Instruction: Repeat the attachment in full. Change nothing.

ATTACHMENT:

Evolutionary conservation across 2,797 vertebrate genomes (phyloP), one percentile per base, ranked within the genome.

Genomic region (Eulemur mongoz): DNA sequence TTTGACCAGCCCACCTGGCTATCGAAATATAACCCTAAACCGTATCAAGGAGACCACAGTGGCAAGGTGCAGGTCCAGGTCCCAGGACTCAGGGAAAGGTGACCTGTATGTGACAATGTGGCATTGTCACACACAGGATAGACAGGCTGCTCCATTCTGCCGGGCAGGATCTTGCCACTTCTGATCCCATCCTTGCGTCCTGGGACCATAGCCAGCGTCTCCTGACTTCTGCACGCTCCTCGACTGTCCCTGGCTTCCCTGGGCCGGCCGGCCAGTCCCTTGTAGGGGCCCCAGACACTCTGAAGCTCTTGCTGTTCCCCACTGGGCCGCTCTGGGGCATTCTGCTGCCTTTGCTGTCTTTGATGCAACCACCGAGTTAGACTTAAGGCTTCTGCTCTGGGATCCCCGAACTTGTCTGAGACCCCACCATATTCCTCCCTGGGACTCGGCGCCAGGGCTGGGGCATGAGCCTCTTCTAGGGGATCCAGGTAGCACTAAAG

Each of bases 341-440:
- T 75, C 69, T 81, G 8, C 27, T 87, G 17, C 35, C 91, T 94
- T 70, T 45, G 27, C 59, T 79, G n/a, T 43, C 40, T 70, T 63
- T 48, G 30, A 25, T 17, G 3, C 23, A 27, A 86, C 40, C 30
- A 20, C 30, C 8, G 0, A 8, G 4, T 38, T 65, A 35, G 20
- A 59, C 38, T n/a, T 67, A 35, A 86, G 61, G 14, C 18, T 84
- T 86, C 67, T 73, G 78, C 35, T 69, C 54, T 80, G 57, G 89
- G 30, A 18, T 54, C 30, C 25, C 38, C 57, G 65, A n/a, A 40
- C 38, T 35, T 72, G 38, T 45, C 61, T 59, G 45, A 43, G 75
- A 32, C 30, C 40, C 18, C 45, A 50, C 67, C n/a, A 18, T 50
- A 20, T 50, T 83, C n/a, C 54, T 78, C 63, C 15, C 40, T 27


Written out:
Evolutionary conservation across 2,797 vertebrate genomes (phyloP), one percentile per base, ranked within the genome.

Genomic region (Eulemur mongoz): DNA sequence TTTGACCAGCCCACCTGGCTATCGAAATATAACCCTAAACCGTATCAAGGAGACCACAGTGGCAAGGTGCAGGTCCAGGTCCCAGGACTCAGGGAAAGGTGACCTGTATGTGACAATGTGGCATTGTCACACACAGGATAGACAGGCTGCTCCATTCTGCCGGGCAGGATCTTGCCACTTCTGATCCCATCCTTGCGTCCTGGGACCATAGCCAGCGTCTCCTGACTTCTGCACGCTCCTCGACTGTCCCTGGCTTCCCTGGGCCGGCCGGCCAGTCCCTTGTAGGGGCCCCAGACACTCTGAAGCTCTTGCTGTTCCCCACTGGGCCGCTCTGGGGCATTCTGCTGCCTTTGCTGTCTTTGATGCAACCACCGAGTTAGACTTAAGGCTTCTGCTCTGGGATCCCCGAACTTGTCTGAGACCCCACCATATTCCTCCCTGGGACTCGGCGCCAGGGCTGGGGCATGAGCCTCTTCTAGGGGATCCAGGTAGCACTAAAG

Each of bases 341-440:
- T 75, C 69, T 81, G 8, C 27, T 87, G 17, C 35, C 91, T 94
- T 70, T 45, G 27, C 59, T 79, G n/a, T 43, C 40, T 70, T 63
- T 48, G 30, A 25, T 17, G 3, C 23, A 27, A 86, C 40, C 30
- A 20, C 30, C 8, G 0, A 8, G 4, T 38, T 65, A 35, G 20
- A 59, C 38, T n/a, T 67, A 35, A 86, G 61, G 14, C 18, T 84
- T 86, C 67, T 73, G 78, C 35, T 69, C 54, T 80, G 57, G 89
- G 30, A 18, T 54, C 30, C 25, C 38, C 57, G 65, A n/a, A 40
- C 38, T 35, T 72, G 38, T 45, C 61, T 59, G 45, A 43, G 75
- A 32, C 30, C 40, C 18, C 45, A 50, C 67, C n/a, A 18, T 50
- A 20, T 50, T 83, C n/a, C 54, T 78, C 63, C 15, C 40, T 27